MongoDB Kafka Connector Docker Example

This guide provides an end-to-end setup of MongoDB and Kafka Connect to demonstrate the functionality of the MongoDB Kafka Source and Sink Connectors.

In this example, we create the following Kafka Connectors:

Connector Data Source Destination
Confluent Connector: Datagen Avro random generator Kafka topic: pageviews
Sink Connector: mongo-sink Kafka topic: pageviews MongoDB collection: test.pageviews
Source Connector: mongo-source MongoDB collection: test.pageviews Kafka topic: mongo.test.pageviews
  • The Datagen Connector creates random data using the Avro random generator and publishes it to the Kafka topic “pageviews”.
  • The mongo-sink connector reads data from the “pageviews” topic and writes it to MongoDB in the “test.pageviews” collection.
  • The mongo-source connector produces change events for the “test.pageviews” collection and publishes them to the “mongo.test.pageviews” collection.


Linux/Unix-based OS

How to Run the Example

Clone the mongo-kafka repository from GitHub:

git clone

Change directory to the docker directory

cd mongo-kafka/docker/

Start the shell script,


The shell script executes the following sequence of commands:

  1. Run the docker-compose up command

    The docker-compose command installs and starts the following applications in a new docker container:

    • Zookeeper
    • Kafka
    • Confluent Schema Registry
    • Confluent Kafka Connect
    • Confluent Control Center
    • Confluent KSQL Server
    • Kafka Rest Proxy
    • Kafka Topics UI
    • MongoDB replica set (three nodes: mongo1, mongo2, and mongo3)
  2. Wait for MongoDB, Kafka, Kafka Connect to become ready

  3. Register the Confluent Datagen Connector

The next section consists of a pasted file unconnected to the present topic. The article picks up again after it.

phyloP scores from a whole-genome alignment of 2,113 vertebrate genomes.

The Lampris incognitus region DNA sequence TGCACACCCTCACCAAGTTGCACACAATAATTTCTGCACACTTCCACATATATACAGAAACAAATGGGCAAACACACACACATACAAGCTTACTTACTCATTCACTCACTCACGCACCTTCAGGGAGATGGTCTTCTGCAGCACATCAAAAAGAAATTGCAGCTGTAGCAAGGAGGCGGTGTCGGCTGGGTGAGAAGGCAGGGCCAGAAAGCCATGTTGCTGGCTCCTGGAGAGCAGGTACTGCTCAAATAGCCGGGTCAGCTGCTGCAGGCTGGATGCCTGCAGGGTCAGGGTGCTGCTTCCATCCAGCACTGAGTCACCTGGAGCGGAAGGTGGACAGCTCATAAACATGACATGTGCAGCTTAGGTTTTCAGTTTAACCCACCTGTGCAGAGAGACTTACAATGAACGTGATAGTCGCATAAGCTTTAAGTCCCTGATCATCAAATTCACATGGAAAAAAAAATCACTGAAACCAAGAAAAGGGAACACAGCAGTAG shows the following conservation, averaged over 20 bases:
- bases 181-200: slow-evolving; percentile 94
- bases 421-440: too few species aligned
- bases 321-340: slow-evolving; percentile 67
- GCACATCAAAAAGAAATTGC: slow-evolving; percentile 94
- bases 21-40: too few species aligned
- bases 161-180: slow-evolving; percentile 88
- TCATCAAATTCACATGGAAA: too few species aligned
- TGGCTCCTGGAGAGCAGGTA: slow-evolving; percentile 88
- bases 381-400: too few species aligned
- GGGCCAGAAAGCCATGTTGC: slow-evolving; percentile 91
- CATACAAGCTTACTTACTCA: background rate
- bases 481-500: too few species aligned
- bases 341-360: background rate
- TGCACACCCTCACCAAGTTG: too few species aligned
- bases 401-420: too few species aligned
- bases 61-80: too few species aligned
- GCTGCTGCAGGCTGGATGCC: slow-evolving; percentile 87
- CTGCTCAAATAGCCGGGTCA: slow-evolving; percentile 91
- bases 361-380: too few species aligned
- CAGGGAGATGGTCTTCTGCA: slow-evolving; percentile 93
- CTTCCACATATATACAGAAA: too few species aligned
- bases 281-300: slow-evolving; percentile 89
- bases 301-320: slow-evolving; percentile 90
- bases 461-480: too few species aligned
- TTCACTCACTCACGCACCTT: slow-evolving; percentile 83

4. Register the MongoDB Kafka Sink Connector

  5. Register the MongoDB Kafka Source Connector


You may need to increase the RAM resource limits for Docker if the script fails. Use the docker-compose stop command to stop any running instances of docker if the script did not complete successfully.

Once the services have been started by the shell script, the Datagen Connector publishes new events to Kafka at short intervals which triggers the following cycle:

  1. The Datagen Connector publishes new events to Kafka
  2. The Sink Connector writes the events into MongoDB
  3. The Source Connector writes the change stream messages back into Kafka

To view the Kafka topics, open the Kafka Control Center at http://localhost:9021/ and navigate to the cluster topics.

  • The pageviews topic should contain documents added by the Datagen Connector that resemble the following:

      "viewtime": {
        "$numberLong": "81"
      "pageid": "Page_1",
      "userid": "User_8"
  • The mongo.test.pageviews topic should contain change events that resemble the following:

      "_id": {
        "_data": "<resumeToken>"
      "operationType": "insert",
      "clusterTime": {
        "$timestamp": {
          "t": 1563461814,
          "i": 4
      "fullDocument": {
        "_id": {
          "$oid": "5d3088b6bafa7829964150f3"
        "viewtime": {
          "$numberLong": "81"
        "pageid": "Page_1",
        "userid": "User_8"
      "ns": {
        "db": "test",
        "coll": "pageviews"
      "documentKey": {
        "_id": {
          "$oid": "5d3088b6bafa7829964150f3"

Next, explore the collection data in the MongoDB replica set:

  • In your local shell, navigate to the docker directory from which you ran the docker-compose commands and connect to the mongo1 MongoDB instance using the following command:

    docker-compose exec mongo1 /usr/bin/mongo
  • If you insert or update a document in the test.pageviews, the Source Connector publishes a change event document to the mongo.test.pageviews Kafka topic.

To stop the docker containers and all the processes running on them, use Ctrl-C in the shell running the script, or the following command:

docker-compose stop

To remove the docker containers and images completely, use the following command:

docker-compose down